Joining the ranks of Augusto C. Sandino, Diriangén, Rubén Darío, Rafaela Herrera and 12 other Nicaraguan worthies, martyred newspaper publisher Pedro Joaquín Chamorro today was elevated to the status of National Hero of Nicaragua.
The law was passed unanimously Wednesday morning by all 89 lawmakers, representing the first bill of the year to get approved with full bipartisan support. The initiative was originally presented by opposition lawmaker Pedro Joaquín Chamorro Jr., who proposed the initiative as a decree. But it was quickly supported by the Sandinista majority and elevated to the status of law.
“It fills me with honor and satisfaction that the Sandinista Front has supported an initiative presented by the Nicaraguan Democratic Bloc,” Chamorro told The Nicaragua Dispatch today.
Six months ago, Chamorro accused the Sandinistas of “trying to erase the memory of my father” after the government started a project—without explanation or vote—to transform the Pedro Joaquín Chamorro Park in downtown Managua into a giant monument to honor the Venezuelan-led Bolivarian Alliance for Our Americas, or ALBA.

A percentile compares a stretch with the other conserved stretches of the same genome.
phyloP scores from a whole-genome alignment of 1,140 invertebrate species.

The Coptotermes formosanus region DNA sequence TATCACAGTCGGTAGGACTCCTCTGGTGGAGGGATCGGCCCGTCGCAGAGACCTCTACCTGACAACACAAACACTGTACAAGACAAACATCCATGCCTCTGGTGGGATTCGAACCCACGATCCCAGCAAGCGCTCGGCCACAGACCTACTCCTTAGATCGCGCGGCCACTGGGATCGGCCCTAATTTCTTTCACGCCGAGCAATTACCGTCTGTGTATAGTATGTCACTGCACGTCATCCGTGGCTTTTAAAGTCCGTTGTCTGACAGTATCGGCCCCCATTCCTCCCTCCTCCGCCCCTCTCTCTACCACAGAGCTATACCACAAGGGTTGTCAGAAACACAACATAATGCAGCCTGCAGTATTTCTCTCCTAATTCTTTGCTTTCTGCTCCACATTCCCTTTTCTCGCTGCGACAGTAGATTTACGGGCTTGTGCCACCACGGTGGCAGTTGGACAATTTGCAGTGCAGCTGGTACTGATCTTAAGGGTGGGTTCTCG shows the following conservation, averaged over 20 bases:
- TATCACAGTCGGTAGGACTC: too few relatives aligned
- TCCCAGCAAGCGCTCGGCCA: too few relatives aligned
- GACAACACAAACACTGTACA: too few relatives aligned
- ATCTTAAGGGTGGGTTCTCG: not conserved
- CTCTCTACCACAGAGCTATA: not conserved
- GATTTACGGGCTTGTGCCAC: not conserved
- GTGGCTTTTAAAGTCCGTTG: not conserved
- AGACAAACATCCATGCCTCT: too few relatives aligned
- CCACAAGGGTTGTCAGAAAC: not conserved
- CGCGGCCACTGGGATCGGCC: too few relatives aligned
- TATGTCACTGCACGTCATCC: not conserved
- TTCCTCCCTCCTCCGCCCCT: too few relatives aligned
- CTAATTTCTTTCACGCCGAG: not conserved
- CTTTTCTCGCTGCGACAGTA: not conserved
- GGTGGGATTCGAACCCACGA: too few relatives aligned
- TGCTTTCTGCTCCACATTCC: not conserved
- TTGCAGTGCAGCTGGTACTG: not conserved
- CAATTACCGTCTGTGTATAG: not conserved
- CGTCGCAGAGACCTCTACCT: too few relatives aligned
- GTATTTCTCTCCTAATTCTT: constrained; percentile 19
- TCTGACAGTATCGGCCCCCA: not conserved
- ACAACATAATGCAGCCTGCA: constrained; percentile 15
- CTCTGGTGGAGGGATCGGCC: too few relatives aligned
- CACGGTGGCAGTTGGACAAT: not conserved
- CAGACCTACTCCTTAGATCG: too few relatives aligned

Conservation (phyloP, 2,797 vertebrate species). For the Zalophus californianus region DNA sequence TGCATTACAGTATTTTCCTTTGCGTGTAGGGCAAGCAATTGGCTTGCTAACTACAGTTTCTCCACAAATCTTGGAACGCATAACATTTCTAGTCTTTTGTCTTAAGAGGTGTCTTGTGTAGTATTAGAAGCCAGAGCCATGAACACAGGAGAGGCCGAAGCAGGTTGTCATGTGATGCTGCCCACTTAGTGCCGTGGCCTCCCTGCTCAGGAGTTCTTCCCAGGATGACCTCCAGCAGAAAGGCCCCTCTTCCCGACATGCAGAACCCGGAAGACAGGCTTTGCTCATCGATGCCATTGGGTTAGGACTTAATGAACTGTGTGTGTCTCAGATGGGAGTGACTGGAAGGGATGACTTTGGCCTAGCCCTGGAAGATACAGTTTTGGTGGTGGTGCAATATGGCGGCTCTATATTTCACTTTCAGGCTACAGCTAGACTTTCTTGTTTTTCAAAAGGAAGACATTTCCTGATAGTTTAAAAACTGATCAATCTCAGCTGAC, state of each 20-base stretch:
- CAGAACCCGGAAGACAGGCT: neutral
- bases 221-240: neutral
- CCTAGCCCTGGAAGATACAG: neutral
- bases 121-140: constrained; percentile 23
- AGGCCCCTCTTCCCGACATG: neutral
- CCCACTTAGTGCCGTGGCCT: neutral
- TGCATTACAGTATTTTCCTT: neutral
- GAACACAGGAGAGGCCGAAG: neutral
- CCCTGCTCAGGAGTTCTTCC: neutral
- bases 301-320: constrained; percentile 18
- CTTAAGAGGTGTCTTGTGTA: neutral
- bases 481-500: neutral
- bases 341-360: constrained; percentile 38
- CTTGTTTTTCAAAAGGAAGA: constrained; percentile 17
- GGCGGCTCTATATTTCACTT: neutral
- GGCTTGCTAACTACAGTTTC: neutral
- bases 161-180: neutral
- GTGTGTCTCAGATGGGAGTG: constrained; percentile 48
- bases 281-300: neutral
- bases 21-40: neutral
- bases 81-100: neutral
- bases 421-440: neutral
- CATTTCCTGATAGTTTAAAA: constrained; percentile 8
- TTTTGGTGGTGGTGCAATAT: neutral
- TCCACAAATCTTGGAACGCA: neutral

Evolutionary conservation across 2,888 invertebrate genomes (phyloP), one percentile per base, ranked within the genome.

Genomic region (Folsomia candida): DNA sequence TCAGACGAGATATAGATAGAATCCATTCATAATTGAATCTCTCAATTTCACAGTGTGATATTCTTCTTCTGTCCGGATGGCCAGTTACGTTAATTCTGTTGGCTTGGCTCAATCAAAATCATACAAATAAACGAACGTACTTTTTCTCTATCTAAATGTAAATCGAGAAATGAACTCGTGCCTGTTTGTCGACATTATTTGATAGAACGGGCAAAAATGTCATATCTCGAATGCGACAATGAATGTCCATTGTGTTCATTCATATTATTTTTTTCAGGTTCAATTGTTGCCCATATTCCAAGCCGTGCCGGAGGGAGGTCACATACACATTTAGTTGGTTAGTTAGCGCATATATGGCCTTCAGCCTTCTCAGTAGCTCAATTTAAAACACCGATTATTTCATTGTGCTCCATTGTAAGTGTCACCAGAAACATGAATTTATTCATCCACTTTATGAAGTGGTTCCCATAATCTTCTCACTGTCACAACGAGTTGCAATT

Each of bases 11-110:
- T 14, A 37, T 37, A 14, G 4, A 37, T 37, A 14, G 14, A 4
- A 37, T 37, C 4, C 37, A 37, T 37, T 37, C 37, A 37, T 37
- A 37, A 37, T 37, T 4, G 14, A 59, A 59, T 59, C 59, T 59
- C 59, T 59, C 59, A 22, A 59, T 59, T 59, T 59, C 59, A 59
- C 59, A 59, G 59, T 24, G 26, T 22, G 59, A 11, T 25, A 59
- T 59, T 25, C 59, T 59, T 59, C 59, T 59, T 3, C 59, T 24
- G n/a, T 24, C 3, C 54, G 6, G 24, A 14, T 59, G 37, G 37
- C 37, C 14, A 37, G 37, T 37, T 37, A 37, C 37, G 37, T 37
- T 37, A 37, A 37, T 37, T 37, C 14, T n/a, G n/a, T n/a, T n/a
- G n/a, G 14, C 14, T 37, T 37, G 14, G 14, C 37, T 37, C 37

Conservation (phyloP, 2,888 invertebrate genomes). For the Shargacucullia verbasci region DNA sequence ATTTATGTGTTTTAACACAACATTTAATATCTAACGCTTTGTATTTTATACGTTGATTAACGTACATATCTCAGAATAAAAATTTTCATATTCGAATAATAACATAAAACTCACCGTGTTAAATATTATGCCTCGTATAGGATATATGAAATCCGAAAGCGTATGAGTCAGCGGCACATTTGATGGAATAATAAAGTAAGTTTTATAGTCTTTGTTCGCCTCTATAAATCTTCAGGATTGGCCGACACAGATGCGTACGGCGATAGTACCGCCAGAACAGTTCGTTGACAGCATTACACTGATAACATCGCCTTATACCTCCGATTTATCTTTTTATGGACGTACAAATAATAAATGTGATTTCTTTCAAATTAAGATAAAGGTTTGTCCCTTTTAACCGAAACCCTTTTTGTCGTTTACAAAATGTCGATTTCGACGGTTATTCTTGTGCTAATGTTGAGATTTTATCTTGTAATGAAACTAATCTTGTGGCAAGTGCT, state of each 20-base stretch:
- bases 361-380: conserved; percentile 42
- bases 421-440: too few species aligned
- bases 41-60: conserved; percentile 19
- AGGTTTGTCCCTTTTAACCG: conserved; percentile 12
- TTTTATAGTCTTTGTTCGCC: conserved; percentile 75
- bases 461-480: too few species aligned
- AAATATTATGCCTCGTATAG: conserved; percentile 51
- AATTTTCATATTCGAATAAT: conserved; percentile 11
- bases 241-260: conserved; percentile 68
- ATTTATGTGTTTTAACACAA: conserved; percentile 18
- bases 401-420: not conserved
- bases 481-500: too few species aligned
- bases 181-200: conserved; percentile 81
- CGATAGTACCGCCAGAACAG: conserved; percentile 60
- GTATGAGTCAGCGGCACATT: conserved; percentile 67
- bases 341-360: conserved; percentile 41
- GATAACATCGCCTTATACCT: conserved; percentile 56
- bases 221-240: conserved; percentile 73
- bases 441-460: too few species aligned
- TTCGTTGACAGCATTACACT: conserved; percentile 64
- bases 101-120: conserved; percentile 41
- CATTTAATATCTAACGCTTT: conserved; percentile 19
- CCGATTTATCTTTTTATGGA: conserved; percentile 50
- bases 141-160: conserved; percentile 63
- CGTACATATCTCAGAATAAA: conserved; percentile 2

Friends and family of Chamorro demanded that the government respect the memory of the legendary newspaper publisher and build their ALBA park somewhere else. The Sandinistas ignored the plea, but then supported the oppositions’ initiative to name Chamorro a National Hero.
Chamorro, the popular publisher of La Prensa and outspoken critic of the abuses committed by the Somoza regime, was assassinated by Somoza’s gunmen on Jan. 10, 1978. The crime sparked national outrage and helped galvanize the popular insurrection that ousted the dictatorship the following year.
Chamorro Jr. says recognizing his father as a National Hero will oblige Nicaraguans to revisit the writings of the martyred newspaperman and really understand the principles and ideas that he stood for.
“The law obligates the Ministry of Education to include the writings of my father in the school curriculums pertaining to national history and Nicaragua’s National Heroes,” Chamorro explained. “This will also challenge all Nicaraguans to really look at and understand the principles that my father stood for and fought for his whole life. He was against presidential reelection and in favor of civil liberties, including the freedoms of expression and organization. He was against the corruption in the government and was against the confusion of party and state. He was in favor of rule of law, and said that nobody—not even the president—is above the law.
“Those were the causes to which my father dedicated his life,” Chamorro said. “I think now that he has been named National Hero, it will require all of us to fight more to defend those principles and to try to emulate his example.”